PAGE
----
One of the important insights that the Startups 2006 panel hammered home was the importance of distribution for consumer-facing startups. (By the way, an astounding 13,000 people watched this video during the first week.) Many people use the word “distribution” as if it were a tactic when in fact it is a goal. Any bozo can say the word as if it’s a magic bullet; the test is the ability to achieve distribution. Here are my thoughts.

  1. Define it right. To old fogies like me, “distribution” meant Ingram/Micro D physically distributing software. This was in the days when “partner” was still a noun; companies wrote software manuals; and customers paid with money, not clicks. Moderntrepreneurs focus on “virality” and “eyeballs” and have made it necessary to redefine “distribution” to:

    Getting companies with a lot to lose to help companies with a lot to gain.

    The underlying and important assumption in modern day distribution is the asymmetry of the arrangement. For most entrepreneurs distribution involves piggybacking on another organization with much greater momentum. This reality affects many decisions and actions, so come to grips with it.

  2. Separate distribution from virality. Distribution is not the same as virality. Viral means that a product is so compelling that people are involuntary users of it. For example, if someone sent you a PDF, for a time you had no choice but to install Acrobat.

    Distribution, by contrast involves companies making your product available to potential users. It may or may not cause involuntary use. For example, when you upload pictures to PhotoBucket, there is a button to create a FilmLoop out of it.

    A viral product could have no distribution, and a distributed product might not be viral. To use a medical example, a person with hepatitis in the middle of the ocean won’t spread the virus, and someone with a non-contagious disease won’t spread it even if she were in the middle of Mumbai during the morning commute.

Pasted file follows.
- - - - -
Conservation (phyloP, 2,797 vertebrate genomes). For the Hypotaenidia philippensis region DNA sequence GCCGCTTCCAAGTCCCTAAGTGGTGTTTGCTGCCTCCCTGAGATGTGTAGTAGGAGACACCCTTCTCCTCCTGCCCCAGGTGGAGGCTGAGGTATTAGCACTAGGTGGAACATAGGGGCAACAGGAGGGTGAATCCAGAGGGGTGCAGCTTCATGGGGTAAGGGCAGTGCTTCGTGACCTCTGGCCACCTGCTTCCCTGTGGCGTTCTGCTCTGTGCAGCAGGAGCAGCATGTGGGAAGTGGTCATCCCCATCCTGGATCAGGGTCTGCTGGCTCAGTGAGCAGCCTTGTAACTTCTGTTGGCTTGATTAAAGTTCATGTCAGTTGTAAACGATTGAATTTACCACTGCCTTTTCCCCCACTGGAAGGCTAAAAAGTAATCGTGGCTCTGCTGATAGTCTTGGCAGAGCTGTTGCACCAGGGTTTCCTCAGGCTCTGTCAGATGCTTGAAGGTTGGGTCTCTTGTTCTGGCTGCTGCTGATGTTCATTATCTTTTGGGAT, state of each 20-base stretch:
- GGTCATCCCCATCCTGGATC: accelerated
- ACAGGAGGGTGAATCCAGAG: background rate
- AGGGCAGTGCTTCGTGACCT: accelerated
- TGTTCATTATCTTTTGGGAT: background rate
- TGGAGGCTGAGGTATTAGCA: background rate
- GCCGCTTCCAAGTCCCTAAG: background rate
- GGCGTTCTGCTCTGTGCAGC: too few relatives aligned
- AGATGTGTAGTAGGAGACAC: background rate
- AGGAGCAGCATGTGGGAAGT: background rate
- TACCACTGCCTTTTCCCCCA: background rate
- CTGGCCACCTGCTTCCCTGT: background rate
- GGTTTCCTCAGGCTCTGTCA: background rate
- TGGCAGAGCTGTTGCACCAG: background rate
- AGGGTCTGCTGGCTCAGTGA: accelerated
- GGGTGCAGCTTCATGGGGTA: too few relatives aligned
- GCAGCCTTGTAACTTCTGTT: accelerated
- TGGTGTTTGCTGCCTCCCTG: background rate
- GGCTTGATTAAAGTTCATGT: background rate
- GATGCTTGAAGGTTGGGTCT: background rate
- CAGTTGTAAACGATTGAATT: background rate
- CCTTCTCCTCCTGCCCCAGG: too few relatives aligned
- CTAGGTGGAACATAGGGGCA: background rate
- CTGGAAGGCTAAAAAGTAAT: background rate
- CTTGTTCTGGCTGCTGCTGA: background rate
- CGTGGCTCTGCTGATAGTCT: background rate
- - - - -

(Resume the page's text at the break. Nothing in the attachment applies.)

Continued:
3. Allocate responsibility. The ultimate goal is a viral product that is well-distributed. Understand the roles here: Engineering’s task is to make a viral product. Sales, marketing, or business development’s task is to find the right distribution partner and cut a deal. Then it’s engineering’s task to integrate the products. Then it’s sales, marketing, or business development’s task to ensure that the world knows about the distribution partnership. A clear delineation of responsibilities and fulifillment of those responsibilities by all parties are necessary.

  4. Obey the law of big numbers. The most important characteristic of a good distribution partner is that it has a lot of traffic, eyeballs, page views, whatever. Yes, this traffic might not be the “perfect” customers for you; yes, you’ll only get a tiny fraction of uptakers, but a small percentage of a big number is a big number, so don’t think too much.

    For example, if your target market is mommy bloggers, you might conclude that MySpace wouldn’t be a good distribution partner because its customers are Trixie and Biff, sixteen-year-old kids. There are two things wrong with this reasoning: first, when you’re introducing a product (which is when you need distribution the most), you don’t know who will use your product and what they’ll do with it. As Chairman Mao said, “Let a hundred flowers blossom.”